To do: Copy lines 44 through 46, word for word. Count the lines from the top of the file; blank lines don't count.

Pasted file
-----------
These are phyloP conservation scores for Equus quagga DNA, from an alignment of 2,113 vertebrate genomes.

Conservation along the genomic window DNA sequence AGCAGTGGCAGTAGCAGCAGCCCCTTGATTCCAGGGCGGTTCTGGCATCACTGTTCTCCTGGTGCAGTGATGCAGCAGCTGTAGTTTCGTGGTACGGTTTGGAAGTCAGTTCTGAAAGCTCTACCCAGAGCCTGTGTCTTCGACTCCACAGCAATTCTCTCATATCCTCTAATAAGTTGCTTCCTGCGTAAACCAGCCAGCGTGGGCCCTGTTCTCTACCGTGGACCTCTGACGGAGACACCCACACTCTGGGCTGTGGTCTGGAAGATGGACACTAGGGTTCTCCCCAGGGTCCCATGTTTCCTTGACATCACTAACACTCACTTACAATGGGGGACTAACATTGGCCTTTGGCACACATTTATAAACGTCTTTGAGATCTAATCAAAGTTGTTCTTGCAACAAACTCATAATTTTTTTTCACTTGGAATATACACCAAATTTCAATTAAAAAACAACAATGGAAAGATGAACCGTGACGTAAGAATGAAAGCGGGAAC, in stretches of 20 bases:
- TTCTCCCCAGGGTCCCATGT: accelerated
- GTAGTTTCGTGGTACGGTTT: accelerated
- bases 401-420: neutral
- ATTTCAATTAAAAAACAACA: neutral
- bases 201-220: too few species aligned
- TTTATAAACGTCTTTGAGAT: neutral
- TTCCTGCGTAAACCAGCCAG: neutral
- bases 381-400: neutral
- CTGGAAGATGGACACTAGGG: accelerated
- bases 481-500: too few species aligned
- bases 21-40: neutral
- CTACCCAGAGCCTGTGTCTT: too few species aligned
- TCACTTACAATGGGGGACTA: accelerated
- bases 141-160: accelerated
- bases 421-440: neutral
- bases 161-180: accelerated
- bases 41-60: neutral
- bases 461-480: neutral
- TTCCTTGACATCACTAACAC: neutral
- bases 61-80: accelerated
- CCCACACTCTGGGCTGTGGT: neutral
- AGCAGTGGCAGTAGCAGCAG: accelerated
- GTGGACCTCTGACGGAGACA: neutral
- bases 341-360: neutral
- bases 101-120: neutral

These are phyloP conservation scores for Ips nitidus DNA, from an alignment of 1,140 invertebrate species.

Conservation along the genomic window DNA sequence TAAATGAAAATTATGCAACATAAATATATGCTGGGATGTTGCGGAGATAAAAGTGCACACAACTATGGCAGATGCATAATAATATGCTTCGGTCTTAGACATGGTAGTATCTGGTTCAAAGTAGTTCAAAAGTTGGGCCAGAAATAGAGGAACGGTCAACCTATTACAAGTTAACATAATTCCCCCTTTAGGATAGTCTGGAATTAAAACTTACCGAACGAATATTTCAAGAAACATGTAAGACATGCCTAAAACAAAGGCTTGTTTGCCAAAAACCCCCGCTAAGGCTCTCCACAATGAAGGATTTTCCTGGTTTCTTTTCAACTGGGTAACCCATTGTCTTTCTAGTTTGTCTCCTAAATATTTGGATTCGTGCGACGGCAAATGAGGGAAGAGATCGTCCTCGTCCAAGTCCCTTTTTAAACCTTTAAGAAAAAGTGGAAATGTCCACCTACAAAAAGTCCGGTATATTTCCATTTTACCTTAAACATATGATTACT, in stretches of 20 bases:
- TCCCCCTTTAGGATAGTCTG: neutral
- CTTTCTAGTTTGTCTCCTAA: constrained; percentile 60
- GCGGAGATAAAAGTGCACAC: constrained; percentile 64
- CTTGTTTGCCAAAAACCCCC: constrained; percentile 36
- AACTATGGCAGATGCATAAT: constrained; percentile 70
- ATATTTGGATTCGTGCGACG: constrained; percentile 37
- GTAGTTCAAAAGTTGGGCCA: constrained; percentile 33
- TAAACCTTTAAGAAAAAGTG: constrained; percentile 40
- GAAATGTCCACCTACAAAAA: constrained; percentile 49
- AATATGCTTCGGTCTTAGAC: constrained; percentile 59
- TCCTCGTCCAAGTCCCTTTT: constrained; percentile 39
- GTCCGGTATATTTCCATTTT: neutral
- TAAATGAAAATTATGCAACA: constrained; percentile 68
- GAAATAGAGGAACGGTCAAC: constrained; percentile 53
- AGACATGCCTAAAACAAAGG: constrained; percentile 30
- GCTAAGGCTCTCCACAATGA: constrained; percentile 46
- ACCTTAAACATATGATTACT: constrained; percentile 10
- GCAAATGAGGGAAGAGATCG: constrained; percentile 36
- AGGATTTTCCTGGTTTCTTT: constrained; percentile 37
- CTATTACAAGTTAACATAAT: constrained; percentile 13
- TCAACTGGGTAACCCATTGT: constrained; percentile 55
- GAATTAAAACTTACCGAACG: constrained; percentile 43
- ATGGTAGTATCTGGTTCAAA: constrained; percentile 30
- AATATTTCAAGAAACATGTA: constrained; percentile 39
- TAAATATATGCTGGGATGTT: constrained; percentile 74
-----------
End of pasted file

- AGACATGCCTAAAACAAAGG: constrained; percentile 30
- GCTAAGGCTCTCCACAATGA: constrained; percentile 46
- ACCTTAAACATATGATTACT: constrained; percentile 10